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War, State, and Society in England and the Netherlands 1477-1559$
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Steven Gunn, David Grummitt, and Hans Cools

Print publication date: 2007

Print ISBN-13: 9780199207503

Published to Oxford Scholarship Online: January 2008

DOI: 10.1093/acprof:oso/9780199207503.001.0001

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Introduction

Introduction

Chapter:
(p.127) 9 Introduction
Source:
War, State, and Society in England and the Netherlands 1477-1559
Author(s):

Steven Gunn (Contributor Webpage)

David Grummitt (Contributor Webpage)

Hans Cools (Contributor Webpage)

Publisher:
Oxford University Press
DOI:10.1093/acprof:oso/9780199207503.003.009

This chapter introduces the nobility in England and the Netherlands, and the role of war in the relationship between the princes and noblemen. Though noble land-holding and political influence varied from region to region, both polities had an elite of wealthy lords — often influential at court — as provincial governors or lords lieutenant, and as the leaders of affinities among the gentry or lesser nobility. The Percy earls of Northumberland were great lords in the north of England, and the Howard dukes of Norfolk and earls of Surrey office-holders at court, with estates concentrated in the south. The Croÿ counts of Roeulx confronted the French as governors of Artois and Flanders, while the Egmond counts of Buren held lands on the borders of Holland and Brabant, and mostly campaigned against Guelders.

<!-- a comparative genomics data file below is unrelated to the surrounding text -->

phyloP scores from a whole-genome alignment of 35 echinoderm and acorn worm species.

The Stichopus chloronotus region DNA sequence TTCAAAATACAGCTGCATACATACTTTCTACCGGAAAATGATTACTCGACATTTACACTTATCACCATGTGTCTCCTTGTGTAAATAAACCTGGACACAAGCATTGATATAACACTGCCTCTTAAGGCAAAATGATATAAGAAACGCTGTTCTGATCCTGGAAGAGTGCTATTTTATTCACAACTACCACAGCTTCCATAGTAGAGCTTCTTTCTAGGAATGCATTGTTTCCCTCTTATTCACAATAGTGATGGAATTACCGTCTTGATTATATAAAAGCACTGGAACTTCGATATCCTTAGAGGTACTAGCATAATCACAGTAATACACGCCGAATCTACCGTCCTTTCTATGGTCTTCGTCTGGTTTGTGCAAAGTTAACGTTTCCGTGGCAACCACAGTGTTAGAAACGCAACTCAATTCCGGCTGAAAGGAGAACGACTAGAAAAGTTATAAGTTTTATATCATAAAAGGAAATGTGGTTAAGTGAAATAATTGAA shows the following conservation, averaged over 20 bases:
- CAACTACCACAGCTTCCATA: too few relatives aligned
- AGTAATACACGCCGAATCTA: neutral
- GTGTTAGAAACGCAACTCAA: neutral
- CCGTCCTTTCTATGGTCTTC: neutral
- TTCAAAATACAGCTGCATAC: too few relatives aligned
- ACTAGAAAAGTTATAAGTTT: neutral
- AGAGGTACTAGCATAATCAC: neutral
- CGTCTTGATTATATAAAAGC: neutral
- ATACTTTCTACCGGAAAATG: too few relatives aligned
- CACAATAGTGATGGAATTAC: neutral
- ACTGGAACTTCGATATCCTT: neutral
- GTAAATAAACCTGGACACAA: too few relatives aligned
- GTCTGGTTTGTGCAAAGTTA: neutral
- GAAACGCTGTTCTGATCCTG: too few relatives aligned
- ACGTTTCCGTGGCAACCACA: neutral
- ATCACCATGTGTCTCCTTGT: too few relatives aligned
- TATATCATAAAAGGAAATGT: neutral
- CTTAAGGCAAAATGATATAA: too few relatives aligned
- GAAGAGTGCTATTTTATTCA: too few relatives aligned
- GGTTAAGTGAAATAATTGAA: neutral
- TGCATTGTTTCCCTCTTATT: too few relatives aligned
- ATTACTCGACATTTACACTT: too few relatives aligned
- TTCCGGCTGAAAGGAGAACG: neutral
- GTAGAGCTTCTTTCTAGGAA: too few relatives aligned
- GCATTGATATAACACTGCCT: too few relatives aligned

Keywords:   court, Croÿ, Egmond, gentry, Howard, lords lieutenant, nobility, Percy, provincial governors

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